Choosing your dog food

Choosing your dog's food is probably the most challenging thing to do. Yes, we know, as we are dog owners too. With so many choices in the market now, we keep asking ourselves, what food is best for my dog? Are they nutritious and healthy? Food that works well for one dog might not necessarily work for the other.

We have listed some general dog food considerations that may help your decision.

Whole Meat

Choose food with quality whole meat like chicken breast or beef shank as the first listed ingredient instead of unlabelled or poorly identified "meat meals". Chances are these foods contain unwanted meat from many types of animals.


Animal by-products are unused parts of the animal carcass after all the meat and bones are taken. They are often cheaply sourced. However, not all by-products are bad. Organ meats are considered by-products which are healthy ingredients in pet food.
Choose foods that use named animal parts like liver or lung instead of unnamed "by-products".


Dogs are omnivores, so they can eat a wide variety of foods, not just meat. Feeding vegetables is a great way to keep your dog healthy. They are rich in fiber, minerals, antioxidants, enzymes and phyto-nutrients not found in meat.

Artificial Additives

Artificial additives are commonly used to enhance the taste of the food when inferior quality ingredients are used. Foods with high-quality ingredients do not require artificial additives.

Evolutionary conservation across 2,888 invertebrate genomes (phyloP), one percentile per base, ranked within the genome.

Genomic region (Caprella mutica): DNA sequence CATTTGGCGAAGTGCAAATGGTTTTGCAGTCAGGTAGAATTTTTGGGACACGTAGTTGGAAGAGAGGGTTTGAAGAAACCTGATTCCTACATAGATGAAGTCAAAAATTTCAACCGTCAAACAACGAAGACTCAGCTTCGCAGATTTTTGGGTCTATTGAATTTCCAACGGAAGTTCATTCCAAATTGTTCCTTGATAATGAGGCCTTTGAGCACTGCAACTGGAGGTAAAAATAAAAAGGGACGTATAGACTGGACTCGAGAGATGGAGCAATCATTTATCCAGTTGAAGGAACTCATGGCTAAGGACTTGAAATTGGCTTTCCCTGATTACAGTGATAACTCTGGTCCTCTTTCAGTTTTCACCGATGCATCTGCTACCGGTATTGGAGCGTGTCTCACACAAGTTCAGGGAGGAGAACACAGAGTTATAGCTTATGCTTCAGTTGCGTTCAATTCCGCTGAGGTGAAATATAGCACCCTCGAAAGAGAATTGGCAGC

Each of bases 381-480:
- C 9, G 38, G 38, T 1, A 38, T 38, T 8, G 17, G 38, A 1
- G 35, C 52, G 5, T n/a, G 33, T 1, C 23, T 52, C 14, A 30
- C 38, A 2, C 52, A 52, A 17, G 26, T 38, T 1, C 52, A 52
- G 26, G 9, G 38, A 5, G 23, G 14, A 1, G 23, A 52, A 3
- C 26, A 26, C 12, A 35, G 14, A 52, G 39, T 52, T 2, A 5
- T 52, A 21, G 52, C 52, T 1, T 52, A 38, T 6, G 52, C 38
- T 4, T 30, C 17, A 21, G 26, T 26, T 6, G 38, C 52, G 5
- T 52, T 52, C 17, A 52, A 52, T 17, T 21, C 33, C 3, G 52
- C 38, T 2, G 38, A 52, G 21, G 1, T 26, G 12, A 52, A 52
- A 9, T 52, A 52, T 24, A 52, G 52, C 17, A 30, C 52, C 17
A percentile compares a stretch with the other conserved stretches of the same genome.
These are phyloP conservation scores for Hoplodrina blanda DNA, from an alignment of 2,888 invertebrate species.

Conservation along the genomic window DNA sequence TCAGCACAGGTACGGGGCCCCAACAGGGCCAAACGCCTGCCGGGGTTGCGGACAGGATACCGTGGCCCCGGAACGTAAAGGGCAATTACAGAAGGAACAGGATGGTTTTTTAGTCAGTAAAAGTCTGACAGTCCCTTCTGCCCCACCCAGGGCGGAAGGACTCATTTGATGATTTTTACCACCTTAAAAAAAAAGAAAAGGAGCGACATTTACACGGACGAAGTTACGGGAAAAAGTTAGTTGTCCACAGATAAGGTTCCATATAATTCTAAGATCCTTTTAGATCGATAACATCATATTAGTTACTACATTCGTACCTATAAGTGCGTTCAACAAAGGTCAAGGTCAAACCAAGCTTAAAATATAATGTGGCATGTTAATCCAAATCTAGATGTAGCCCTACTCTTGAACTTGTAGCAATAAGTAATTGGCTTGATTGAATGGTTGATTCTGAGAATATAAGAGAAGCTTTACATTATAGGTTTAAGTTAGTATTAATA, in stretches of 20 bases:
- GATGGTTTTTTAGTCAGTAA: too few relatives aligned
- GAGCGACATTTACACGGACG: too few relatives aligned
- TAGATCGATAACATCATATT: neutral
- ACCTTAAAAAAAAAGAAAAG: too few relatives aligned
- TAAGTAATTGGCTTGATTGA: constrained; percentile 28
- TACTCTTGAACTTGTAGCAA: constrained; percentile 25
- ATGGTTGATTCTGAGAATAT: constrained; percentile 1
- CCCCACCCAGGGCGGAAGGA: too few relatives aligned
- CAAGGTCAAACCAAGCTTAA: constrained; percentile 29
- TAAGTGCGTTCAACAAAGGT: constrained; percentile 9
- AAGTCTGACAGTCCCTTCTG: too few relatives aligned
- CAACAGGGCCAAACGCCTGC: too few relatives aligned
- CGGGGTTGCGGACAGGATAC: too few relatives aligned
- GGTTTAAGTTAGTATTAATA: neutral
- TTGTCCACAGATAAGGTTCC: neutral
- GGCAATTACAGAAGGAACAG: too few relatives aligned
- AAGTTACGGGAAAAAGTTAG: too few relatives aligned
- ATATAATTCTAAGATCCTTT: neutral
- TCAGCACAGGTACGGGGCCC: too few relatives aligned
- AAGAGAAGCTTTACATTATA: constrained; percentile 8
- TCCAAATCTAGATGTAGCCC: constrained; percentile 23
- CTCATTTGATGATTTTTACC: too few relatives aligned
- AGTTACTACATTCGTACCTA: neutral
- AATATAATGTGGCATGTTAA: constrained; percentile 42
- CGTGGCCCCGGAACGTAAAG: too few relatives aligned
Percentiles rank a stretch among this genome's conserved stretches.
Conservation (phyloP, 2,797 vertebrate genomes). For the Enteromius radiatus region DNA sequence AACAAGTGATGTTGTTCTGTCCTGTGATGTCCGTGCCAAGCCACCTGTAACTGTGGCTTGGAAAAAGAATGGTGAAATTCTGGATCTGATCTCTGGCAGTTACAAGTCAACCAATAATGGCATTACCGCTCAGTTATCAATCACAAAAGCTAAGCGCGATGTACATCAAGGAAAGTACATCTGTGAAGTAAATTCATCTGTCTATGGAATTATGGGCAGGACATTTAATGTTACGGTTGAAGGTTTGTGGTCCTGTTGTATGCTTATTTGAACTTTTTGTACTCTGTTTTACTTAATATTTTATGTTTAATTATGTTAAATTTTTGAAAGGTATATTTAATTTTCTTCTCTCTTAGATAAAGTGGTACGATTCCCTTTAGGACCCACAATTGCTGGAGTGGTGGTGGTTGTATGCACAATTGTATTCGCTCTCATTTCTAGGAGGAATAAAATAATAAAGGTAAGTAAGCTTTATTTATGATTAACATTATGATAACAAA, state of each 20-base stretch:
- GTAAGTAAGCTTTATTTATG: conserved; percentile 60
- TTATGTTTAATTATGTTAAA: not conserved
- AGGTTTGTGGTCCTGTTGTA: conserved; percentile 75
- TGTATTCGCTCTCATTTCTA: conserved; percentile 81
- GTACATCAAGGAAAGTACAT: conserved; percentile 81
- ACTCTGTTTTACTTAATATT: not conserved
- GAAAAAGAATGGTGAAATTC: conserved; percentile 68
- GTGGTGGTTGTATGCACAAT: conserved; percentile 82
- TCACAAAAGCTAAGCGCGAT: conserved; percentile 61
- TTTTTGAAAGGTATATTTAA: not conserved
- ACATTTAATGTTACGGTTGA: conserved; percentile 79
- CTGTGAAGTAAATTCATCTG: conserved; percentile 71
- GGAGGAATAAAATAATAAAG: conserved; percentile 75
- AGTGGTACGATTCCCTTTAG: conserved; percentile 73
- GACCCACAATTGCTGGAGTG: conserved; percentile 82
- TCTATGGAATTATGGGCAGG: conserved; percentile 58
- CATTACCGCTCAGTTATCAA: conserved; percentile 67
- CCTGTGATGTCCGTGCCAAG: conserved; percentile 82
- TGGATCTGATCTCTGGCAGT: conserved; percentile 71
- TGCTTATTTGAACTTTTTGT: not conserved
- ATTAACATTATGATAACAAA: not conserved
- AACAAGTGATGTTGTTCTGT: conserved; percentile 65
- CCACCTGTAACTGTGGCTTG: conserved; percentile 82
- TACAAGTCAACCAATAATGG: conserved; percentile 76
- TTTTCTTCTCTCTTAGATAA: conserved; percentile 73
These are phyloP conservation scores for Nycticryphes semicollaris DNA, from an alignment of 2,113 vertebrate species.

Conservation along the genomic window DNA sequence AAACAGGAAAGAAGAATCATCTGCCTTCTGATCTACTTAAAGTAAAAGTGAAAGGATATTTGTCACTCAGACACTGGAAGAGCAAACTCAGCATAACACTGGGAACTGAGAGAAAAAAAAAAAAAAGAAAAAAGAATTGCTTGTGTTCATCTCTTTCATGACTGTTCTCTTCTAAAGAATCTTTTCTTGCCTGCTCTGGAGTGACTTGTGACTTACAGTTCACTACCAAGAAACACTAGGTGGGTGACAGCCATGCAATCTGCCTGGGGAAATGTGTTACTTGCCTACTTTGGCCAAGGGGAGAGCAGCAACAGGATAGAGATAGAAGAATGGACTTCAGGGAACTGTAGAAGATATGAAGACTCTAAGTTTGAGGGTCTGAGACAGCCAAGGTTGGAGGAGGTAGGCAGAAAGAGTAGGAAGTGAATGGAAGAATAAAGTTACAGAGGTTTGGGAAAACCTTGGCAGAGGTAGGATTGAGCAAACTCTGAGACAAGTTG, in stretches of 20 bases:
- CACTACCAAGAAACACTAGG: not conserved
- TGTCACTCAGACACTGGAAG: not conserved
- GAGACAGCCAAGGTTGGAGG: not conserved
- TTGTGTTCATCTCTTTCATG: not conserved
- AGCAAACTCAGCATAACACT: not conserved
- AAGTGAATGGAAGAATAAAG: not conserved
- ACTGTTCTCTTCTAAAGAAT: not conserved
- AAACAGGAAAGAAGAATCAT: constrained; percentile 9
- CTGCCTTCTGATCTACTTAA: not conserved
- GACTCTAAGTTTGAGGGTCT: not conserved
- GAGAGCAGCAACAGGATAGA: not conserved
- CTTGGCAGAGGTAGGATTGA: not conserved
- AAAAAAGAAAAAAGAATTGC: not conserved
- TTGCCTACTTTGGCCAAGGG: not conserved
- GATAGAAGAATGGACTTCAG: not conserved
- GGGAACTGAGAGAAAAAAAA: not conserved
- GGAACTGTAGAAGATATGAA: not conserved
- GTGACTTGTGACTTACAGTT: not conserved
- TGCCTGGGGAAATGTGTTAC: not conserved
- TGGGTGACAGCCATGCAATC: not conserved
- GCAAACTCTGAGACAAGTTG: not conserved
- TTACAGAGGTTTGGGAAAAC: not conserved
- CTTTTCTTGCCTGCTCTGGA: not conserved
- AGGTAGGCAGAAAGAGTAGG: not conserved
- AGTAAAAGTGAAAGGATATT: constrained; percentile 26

Artificial Preservatives

Chemical preservatives like BHA, BHT and TBHQ are widely used in dog food. These synthetic preservatives and cause serious health issues to your dog. The best way to avoid synthetic and artificial preservatives and chemicals in dog food is to feed your dog a fresh, whole food

Non-Meat Protein

Non-meat protein like soy is commonly used in many low-quality pet food. While it contains necessary amino acids, soy should not be one of the main ingredients as a protein percentage booster.


High-level salt is harmful to your dog. Manufacturers add excessive salt to pet food to enhance the taste. Too much salt can cause vomiting, diarrhoea, decreased appetite, lethargy, incoordination, excessive thirst or urination. 


This information is for educational purposes only and is not intended to replace the advice of your own veterinarian.